Presentation copy signed and inscribed by the editor/publisher to Hon. Lemuel Allen Wilmot of New Brunswick New York: Robert Sears, 1848.
First Edition. Leather bound. Octavo. , 608 pages, 1. Illustrated with frontispiece and several black and white illustrations. Red morocco leather binding with gilt tooled borders, decorations, and illustration on the front cover. 5 raised bands, gilt decorations and title on the spine. Gilt borders, decorations, and Eagle illustration with the words "Peace and Union" stamped on the back cover. Gilt dentelle borders. All edges gilt. Leather is lightly rubbed at the extremities. A couple of small dark spots on the spine. Toning to the end papers. A nice presentation inscription and other notes written on the right front flyleaf. Presented "To the Hon. Lemuel Allen Wilmot. The Majesty; Attorney General of the Province of New Brunswick; presented as a Token of sincere esteem & regard, by the Ed. & Publisher. - Robert Sears. New York. May 16, 1849." Written in light blue pencil top of the right front flyleaf "Purchased at Shanes Auction Nov 27' 1891. Written in pencil just below the blue pencil note - "Sent to me by Anna Hinsdale Sept 1929 G.E.T." Very good. Item #24963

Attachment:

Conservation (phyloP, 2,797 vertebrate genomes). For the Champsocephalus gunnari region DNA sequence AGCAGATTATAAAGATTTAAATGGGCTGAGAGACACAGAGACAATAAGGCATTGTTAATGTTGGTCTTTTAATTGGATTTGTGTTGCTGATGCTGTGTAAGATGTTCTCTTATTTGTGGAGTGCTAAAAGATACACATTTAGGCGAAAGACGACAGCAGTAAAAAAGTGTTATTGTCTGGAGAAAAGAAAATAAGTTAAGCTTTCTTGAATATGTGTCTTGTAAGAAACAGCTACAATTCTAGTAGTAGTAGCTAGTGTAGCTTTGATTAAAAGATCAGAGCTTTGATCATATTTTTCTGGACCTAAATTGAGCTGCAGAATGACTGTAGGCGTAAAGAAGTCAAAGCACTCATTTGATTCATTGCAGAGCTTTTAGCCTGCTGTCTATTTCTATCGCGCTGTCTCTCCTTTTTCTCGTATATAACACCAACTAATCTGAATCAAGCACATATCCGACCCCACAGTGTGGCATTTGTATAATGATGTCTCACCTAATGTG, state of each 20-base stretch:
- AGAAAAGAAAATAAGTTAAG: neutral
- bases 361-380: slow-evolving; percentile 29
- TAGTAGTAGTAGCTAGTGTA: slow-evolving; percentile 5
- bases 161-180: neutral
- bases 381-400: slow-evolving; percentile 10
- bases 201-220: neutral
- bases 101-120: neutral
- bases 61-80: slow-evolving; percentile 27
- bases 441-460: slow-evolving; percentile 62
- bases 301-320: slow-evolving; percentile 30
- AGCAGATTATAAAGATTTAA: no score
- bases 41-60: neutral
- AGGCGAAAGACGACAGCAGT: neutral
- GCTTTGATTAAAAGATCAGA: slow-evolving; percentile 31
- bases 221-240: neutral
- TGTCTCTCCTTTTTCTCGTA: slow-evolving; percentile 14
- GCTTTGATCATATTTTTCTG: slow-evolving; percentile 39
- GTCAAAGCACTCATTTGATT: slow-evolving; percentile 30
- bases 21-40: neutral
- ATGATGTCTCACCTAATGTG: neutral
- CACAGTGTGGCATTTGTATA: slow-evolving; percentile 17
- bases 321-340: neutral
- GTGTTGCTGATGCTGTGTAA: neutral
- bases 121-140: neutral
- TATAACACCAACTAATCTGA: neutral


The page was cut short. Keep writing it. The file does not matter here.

Lemuel Allan Wilmot (31 January 1809 – 20 May 1878) was a Canadian lawyer, politician, and judge.
Born in Sunbury County, New Brunswick, the son of William M. Wilmot and Hannah Bliss, Wilmot was educated at the Fredericton grammar school and at King’s College. He started articling law in 1825, became an attorney in 1830, and was admitted to the bar in 1832. He was created a Queen’s Counsel in 1838.
From 1834 to 1851, he was a member of the Legislative Assembly of New Brunswick and was a Reformer. Responsible government was granted in 1848 and Wilmot served as Attorney-General from 1848 to 1851. From 1851 to 1868 he was a judge but was also outspoken in his support of Canadian confederation which was achieved in 1867. He was the third Lieutenant Governor of New Brunswick from 1868 to 1873.
Wilmot had strong anti-Catholic and anti-French views once saying "Lower Canada would [not] be tranquillised and restored to a proper state, till all the French distinguishing marks were utterly abolished, and the English laws, language, and institutions, universally established throughout the Province."
In 1837, James Pierce, the publisher of the paper The Gleaner and Northumberland Schediasma was arrested and jailed for printing that Wilmot had "told an untruth" in the House of Assembly. He was held in York County Jail for 22 days, but he was released without charge after much criticism in other papers about freedom of the press.
A Methodist, he was the first non-conformist to serve as Attorney-General or as a judge in New Brunswick. He died in Fredericton in 1878.